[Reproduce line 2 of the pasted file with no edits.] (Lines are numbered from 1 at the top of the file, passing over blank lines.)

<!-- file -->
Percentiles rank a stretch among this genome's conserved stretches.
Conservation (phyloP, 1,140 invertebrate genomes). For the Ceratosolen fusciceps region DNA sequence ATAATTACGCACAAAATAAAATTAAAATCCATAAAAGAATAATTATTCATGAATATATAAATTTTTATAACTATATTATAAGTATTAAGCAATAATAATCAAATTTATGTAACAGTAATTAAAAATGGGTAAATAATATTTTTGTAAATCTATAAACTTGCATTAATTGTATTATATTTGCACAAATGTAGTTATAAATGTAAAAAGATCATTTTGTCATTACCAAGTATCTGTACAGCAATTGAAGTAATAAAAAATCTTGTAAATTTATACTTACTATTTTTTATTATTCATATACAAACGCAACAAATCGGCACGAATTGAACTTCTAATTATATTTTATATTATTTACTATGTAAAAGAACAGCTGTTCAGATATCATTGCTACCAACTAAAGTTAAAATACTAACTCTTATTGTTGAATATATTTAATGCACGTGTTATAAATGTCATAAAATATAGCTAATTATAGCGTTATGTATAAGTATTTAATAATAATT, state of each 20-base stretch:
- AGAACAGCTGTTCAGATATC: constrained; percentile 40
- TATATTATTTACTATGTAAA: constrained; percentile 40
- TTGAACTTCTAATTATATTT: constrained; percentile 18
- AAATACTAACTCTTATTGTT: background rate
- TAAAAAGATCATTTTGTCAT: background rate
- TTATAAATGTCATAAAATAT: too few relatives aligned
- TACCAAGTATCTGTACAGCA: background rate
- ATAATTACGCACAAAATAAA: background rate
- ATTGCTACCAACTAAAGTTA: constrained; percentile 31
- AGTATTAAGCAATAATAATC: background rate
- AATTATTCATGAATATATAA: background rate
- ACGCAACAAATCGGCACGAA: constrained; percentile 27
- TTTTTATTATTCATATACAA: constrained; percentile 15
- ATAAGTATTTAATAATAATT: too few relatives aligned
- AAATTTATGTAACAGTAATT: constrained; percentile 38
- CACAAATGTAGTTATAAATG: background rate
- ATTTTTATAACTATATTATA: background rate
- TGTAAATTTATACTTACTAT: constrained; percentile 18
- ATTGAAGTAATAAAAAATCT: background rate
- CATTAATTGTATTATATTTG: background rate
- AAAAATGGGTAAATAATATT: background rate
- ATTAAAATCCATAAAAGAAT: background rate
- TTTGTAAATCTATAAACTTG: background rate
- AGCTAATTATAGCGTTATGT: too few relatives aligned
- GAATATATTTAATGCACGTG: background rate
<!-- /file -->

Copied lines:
Conservation (phyloP, 1,140 invertebrate genomes). For the Ceratosolen fusciceps region DNA sequence ATAATTACGCACAAAATAAAATTAAAATCCATAAAAGAATAATTATTCATGAATATATAAATTTTTATAACTATATTATAAGTATTAAGCAATAATAATCAAATTTATGTAACAGTAATTAAAAATGGGTAAATAATATTTTTGTAAATCTATAAACTTGCATTAATTGTATTATATTTGCACAAATGTAGTTATAAATGTAAAAAGATCATTTTGTCATTACCAAGTATCTGTACAGCAATTGAAGTAATAAAAAATCTTGTAAATTTATACTTACTATTTTTTATTATTCATATACAAACGCAACAAATCGGCACGAATTGAACTTCTAATTATATTTTATATTATTTACTATGTAAAAGAACAGCTGTTCAGATATCATTGCTACCAACTAAAGTTAAAATACTAACTCTTATTGTTGAATATATTTAATGCACGTGTTATAAATGTCATAAAATATAGCTAATTATAGCGTTATGTATAAGTATTTAATAATAATT, state of each 20-base stretch: